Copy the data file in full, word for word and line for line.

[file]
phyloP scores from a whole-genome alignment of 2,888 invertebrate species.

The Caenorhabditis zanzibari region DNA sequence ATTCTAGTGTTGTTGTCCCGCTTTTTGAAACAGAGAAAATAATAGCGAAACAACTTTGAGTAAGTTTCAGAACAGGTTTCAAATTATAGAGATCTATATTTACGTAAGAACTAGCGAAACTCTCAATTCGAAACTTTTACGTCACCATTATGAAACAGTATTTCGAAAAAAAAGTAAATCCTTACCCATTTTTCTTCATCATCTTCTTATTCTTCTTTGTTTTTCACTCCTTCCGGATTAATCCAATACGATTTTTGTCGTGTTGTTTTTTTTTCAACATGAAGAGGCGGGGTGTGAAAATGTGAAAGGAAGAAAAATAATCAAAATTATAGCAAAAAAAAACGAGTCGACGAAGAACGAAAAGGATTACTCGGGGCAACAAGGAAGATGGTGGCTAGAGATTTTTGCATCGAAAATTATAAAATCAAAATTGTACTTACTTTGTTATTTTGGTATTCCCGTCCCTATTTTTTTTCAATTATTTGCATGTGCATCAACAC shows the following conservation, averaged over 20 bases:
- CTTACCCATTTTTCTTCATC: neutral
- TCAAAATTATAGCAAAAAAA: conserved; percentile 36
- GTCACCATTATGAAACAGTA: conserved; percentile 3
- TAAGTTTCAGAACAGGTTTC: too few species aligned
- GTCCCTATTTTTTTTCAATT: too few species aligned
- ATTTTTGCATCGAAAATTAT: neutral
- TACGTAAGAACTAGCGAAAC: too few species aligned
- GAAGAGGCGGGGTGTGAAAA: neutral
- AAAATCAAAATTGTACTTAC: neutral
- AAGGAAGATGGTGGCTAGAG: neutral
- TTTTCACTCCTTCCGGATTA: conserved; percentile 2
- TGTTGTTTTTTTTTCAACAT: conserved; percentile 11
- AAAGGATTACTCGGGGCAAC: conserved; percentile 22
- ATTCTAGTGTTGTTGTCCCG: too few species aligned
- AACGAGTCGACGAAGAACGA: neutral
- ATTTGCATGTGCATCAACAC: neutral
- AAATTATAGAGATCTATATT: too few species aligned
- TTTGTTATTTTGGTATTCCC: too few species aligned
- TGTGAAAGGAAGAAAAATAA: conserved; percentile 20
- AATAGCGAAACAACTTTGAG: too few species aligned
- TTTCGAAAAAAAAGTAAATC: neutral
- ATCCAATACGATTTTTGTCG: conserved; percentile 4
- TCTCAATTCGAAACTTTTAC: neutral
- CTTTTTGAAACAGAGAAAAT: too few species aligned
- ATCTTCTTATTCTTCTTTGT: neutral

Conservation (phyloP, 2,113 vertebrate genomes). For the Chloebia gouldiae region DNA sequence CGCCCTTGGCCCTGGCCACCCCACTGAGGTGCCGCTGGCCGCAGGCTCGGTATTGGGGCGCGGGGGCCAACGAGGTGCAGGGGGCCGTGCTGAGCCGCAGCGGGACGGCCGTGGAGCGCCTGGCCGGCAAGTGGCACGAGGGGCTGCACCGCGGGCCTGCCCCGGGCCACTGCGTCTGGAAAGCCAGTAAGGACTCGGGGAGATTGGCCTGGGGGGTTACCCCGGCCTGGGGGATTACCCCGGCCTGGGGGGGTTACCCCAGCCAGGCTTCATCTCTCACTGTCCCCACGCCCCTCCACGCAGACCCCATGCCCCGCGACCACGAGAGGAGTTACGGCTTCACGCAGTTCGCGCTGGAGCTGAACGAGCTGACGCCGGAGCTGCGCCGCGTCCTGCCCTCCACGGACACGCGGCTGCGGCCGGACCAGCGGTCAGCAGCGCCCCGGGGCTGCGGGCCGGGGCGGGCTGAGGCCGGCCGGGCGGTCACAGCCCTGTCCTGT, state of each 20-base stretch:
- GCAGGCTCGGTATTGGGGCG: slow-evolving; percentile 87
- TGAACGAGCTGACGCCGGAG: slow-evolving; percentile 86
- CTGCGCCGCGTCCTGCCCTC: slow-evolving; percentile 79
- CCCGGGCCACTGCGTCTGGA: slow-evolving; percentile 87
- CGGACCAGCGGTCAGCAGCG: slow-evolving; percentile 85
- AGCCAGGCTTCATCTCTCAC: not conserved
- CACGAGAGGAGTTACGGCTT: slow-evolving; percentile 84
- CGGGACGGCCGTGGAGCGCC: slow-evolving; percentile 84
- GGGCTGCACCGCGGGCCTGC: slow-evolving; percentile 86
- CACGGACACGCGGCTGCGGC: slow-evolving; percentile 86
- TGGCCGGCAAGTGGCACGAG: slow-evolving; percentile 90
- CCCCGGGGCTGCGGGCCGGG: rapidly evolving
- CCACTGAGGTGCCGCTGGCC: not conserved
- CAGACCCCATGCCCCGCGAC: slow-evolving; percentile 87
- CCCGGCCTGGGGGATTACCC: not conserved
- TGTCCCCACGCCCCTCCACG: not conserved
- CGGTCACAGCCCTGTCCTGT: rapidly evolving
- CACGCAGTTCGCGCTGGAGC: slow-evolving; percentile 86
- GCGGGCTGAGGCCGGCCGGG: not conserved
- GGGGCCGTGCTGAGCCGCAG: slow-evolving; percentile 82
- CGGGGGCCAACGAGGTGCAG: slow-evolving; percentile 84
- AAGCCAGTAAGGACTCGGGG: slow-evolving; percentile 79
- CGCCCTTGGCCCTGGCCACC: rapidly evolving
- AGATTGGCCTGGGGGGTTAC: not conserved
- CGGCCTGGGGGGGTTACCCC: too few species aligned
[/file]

phyloP scores from a whole-genome alignment of 2,888 invertebrate species.

The Caenorhabditis zanzibari region DNA sequence ATTCTAGTGTTGTTGTCCCGCTTTTTGAAACAGAGAAAATAATAGCGAAACAACTTTGAGTAAGTTTCAGAACAGGTTTCAAATTATAGAGATCTATATTTACGTAAGAACTAGCGAAACTCTCAATTCGAAACTTTTACGTCACCATTATGAAACAGTATTTCGAAAAAAAAGTAAATCCTTACCCATTTTTCTTCATCATCTTCTTATTCTTCTTTGTTTTTCACTCCTTCCGGATTAATCCAATACGATTTTTGTCGTGTTGTTTTTTTTTCAACATGAAGAGGCGGGGTGTGAAAATGTGAAAGGAAGAAAAATAATCAAAATTATAGCAAAAAAAAACGAGTCGACGAAGAACGAAAAGGATTACTCGGGGCAACAAGGAAGATGGTGGCTAGAGATTTTTGCATCGAAAATTATAAAATCAAAATTGTACTTACTTTGTTATTTTGGTATTCCCGTCCCTATTTTTTTTCAATTATTTGCATGTGCATCAACAC shows the following conservation, averaged over 20 bases:
- CTTACCCATTTTTCTTCATC: neutral
- TCAAAATTATAGCAAAAAAA: conserved; percentile 36
- GTCACCATTATGAAACAGTA: conserved; percentile 3
- TAAGTTTCAGAACAGGTTTC: too few species aligned
- GTCCCTATTTTTTTTCAATT: too few species aligned
- ATTTTTGCATCGAAAATTAT: neutral
- TACGTAAGAACTAGCGAAAC: too few species aligned
- GAAGAGGCGGGGTGTGAAAA: neutral
- AAAATCAAAATTGTACTTAC: neutral
- AAGGAAGATGGTGGCTAGAG: neutral
- TTTTCACTCCTTCCGGATTA: conserved; percentile 2
- TGTTGTTTTTTTTTCAACAT: conserved; percentile 11
- AAAGGATTACTCGGGGCAAC: conserved; percentile 22
- ATTCTAGTGTTGTTGTCCCG: too few species aligned
- AACGAGTCGACGAAGAACGA: neutral
- ATTTGCATGTGCATCAACAC: neutral
- AAATTATAGAGATCTATATT: too few species aligned
- TTTGTTATTTTGGTATTCCC: too few species aligned
- TGTGAAAGGAAGAAAAATAA: conserved; percentile 20
- AATAGCGAAACAACTTTGAG: too few species aligned
- TTTCGAAAAAAAAGTAAATC: neutral
- ATCCAATACGATTTTTGTCG: conserved; percentile 4
- TCTCAATTCGAAACTTTTAC: neutral
- CTTTTTGAAACAGAGAAAAT: too few species aligned
- ATCTTCTTATTCTTCTTTGT: neutral

Conservation (phyloP, 2,113 vertebrate genomes). For the Chloebia gouldiae region DNA sequence CGCCCTTGGCCCTGGCCACCCCACTGAGGTGCCGCTGGCCGCAGGCTCGGTATTGGGGCGCGGGGGCCAACGAGGTGCAGGGGGCCGTGCTGAGCCGCAGCGGGACGGCCGTGGAGCGCCTGGCCGGCAAGTGGCACGAGGGGCTGCACCGCGGGCCTGCCCCGGGCCACTGCGTCTGGAAAGCCAGTAAGGACTCGGGGAGATTGGCCTGGGGGGTTACCCCGGCCTGGGGGATTACCCCGGCCTGGGGGGGTTACCCCAGCCAGGCTTCATCTCTCACTGTCCCCACGCCCCTCCACGCAGACCCCATGCCCCGCGACCACGAGAGGAGTTACGGCTTCACGCAGTTCGCGCTGGAGCTGAACGAGCTGACGCCGGAGCTGCGCCGCGTCCTGCCCTCCACGGACACGCGGCTGCGGCCGGACCAGCGGTCAGCAGCGCCCCGGGGCTGCGGGCCGGGGCGGGCTGAGGCCGGCCGGGCGGTCACAGCCCTGTCCTGT, state of each 20-base stretch:
- GCAGGCTCGGTATTGGGGCG: slow-evolving; percentile 87
- TGAACGAGCTGACGCCGGAG: slow-evolving; percentile 86
- CTGCGCCGCGTCCTGCCCTC: slow-evolving; percentile 79
- CCCGGGCCACTGCGTCTGGA: slow-evolving; percentile 87
- CGGACCAGCGGTCAGCAGCG: slow-evolving; percentile 85
- AGCCAGGCTTCATCTCTCAC: not conserved
- CACGAGAGGAGTTACGGCTT: slow-evolving; percentile 84
- CGGGACGGCCGTGGAGCGCC: slow-evolving; percentile 84
- GGGCTGCACCGCGGGCCTGC: slow-evolving; percentile 86
- CACGGACACGCGGCTGCGGC: slow-evolving; percentile 86
- TGGCCGGCAAGTGGCACGAG: slow-evolving; percentile 90
- CCCCGGGGCTGCGGGCCGGG: rapidly evolving
- CCACTGAGGTGCCGCTGGCC: not conserved
- CAGACCCCATGCCCCGCGAC: slow-evolving; percentile 87
- CCCGGCCTGGGGGATTACCC: not conserved
- TGTCCCCACGCCCCTCCACG: not conserved
- CGGTCACAGCCCTGTCCTGT: rapidly evolving
- CACGCAGTTCGCGCTGGAGC: slow-evolving; percentile 86
- GCGGGCTGAGGCCGGCCGGG: not conserved
- GGGGCCGTGCTGAGCCGCAG: slow-evolving; percentile 82
- CGGGGGCCAACGAGGTGCAG: slow-evolving; percentile 84
- AAGCCAGTAAGGACTCGGGG: slow-evolving; percentile 79
- CGCCCTTGGCCCTGGCCACC: rapidly evolving
- AGATTGGCCTGGGGGGTTAC: not conserved
- CGGCCTGGGGGGGTTACCCC: too few species aligned